"We can agree that as in Hoek v. Township of Allendale (1910), 161 Mich. 571, 575 (21 Ann Cas 118) [126 N.W. 987] where the defendant told plaintiff he `would *326 stand back of him' or in Rikerd v. Addison Fur Corp. (1933), 263 Mich. 436, 438 [248 N.W. 862] where one assured told another that he would not `stand any loss,' that it was in the province of the jury to determine the intention of the parties." (Emphasis in original.) Meadows, supra, at 377.

See also Klann v Hess Cartage Co, 50 Mich. App. 703; 214 NW2d 63 (1973).

But it is clear that before a party can avail himself of this doctrine, these surrounding circumstances must be demonstrated. Such is not the case here.

In the case at bar, Crudele testified for Spider that no one from Environmental saw the equipment rental form contract containing the indemnity clause prior to the equipment's delivery to Environmental. Crudele further testified that there was no discussion of the indemnity clause between himself and Mr. O'Haverty, Environmental's president, when the latter signed the contract in Crudele's presence on the delivery of the equipment. Significantly, at no other time, Crudele conceded, was this contractual provision discussed. This hardly amounts to the type of surrounding circumstances from which the clear intention of the parties can be gleaned.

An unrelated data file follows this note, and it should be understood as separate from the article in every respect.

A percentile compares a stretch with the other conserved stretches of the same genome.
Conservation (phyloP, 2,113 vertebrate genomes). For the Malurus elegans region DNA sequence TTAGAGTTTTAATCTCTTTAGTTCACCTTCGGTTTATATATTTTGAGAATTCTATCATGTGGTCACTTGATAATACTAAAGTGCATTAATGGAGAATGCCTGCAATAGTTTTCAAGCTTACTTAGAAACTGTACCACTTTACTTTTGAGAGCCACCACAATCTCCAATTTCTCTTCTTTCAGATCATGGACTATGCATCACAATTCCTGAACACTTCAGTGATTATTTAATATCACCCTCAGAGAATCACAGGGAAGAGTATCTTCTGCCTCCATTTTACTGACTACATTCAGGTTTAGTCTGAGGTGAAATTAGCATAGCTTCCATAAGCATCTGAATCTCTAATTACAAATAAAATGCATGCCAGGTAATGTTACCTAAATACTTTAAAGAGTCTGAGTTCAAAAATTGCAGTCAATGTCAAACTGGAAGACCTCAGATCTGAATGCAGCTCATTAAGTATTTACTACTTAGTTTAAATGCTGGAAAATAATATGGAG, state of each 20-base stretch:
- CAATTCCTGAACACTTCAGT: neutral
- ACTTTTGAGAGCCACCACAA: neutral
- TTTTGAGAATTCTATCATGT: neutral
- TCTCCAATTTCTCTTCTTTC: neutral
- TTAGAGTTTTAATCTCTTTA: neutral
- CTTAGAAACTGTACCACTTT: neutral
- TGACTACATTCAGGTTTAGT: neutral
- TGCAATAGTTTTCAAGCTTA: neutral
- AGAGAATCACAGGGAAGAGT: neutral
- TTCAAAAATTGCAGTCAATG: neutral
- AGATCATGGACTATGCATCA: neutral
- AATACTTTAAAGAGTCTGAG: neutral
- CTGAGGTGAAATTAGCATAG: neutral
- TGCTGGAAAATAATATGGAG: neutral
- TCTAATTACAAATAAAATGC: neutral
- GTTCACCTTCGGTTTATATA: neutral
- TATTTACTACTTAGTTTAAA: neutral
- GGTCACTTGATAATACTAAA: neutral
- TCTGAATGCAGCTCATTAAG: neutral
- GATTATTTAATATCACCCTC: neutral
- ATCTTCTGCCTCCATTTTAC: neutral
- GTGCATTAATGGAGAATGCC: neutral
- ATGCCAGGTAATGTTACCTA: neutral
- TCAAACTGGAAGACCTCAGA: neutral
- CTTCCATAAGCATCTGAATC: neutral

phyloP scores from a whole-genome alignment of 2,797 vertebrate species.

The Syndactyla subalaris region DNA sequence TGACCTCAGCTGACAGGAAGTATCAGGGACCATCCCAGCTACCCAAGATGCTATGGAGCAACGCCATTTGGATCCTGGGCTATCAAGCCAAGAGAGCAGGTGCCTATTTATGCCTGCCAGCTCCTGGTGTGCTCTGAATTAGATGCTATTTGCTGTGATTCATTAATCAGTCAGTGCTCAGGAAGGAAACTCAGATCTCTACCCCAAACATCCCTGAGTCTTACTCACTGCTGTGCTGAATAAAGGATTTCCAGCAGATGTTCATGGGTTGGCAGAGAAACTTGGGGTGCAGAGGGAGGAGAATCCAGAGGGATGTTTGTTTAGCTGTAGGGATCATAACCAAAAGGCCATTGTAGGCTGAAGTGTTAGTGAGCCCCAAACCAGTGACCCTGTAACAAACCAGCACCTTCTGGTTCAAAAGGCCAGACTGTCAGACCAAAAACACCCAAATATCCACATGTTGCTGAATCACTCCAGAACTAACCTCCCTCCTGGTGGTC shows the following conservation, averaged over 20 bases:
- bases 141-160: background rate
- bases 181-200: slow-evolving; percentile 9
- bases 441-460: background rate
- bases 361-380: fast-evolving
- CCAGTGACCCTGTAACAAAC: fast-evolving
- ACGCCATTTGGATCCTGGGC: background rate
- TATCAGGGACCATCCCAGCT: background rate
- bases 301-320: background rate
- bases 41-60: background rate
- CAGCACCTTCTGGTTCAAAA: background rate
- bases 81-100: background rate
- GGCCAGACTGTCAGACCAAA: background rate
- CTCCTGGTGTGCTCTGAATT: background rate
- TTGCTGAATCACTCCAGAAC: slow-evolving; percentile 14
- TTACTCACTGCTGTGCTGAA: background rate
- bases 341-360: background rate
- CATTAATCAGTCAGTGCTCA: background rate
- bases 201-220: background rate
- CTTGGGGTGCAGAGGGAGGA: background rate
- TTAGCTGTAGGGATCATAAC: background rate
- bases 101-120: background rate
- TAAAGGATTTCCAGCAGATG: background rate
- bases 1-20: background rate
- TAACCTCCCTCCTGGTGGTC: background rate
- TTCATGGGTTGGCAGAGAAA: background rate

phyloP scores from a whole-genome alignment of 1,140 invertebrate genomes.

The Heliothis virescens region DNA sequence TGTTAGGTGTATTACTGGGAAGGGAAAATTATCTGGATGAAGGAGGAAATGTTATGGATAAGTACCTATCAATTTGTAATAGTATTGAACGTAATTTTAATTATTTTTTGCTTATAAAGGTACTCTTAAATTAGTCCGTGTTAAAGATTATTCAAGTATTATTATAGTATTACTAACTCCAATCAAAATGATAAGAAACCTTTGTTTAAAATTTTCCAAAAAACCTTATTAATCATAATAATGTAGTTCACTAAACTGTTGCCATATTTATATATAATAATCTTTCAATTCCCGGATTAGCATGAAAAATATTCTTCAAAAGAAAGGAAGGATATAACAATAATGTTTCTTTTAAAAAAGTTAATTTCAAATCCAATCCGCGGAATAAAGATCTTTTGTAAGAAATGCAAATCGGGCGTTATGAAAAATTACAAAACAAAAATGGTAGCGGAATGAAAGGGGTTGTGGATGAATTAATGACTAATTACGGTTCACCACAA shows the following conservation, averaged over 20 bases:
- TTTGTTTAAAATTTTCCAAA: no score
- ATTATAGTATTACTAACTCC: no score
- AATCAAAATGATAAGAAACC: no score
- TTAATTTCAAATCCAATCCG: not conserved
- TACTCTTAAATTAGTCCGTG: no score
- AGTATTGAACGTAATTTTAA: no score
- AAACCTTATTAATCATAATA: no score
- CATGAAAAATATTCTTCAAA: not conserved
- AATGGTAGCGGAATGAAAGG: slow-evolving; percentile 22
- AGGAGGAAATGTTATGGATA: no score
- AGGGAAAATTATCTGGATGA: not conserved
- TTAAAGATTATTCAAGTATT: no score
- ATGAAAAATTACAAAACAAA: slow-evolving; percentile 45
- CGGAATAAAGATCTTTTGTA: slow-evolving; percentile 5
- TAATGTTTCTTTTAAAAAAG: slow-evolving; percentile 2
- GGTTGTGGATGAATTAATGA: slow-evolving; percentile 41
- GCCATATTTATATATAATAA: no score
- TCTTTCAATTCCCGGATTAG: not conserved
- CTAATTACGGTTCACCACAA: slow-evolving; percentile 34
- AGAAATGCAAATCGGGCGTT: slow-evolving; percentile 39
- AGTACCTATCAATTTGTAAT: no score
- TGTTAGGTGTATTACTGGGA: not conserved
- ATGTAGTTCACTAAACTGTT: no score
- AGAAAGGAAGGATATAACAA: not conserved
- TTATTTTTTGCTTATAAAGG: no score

For the reasons stated above, we think the trial judge correctly granted Environmental a directed verdict.


At trial, plaintiff's expert, one Squillace, testified on direct examination that it was his opinion that the solenoid failure or malfunction was the result of a manufacturing defect. Without being able to specify exactly what the manufacturing defect *327 was, Squillace testified that it could have occurred in one of three ways. However, after specifying these three ways, he did recognize on direct examination that there could be other causes for solenoid failure, including overheating from low voltage.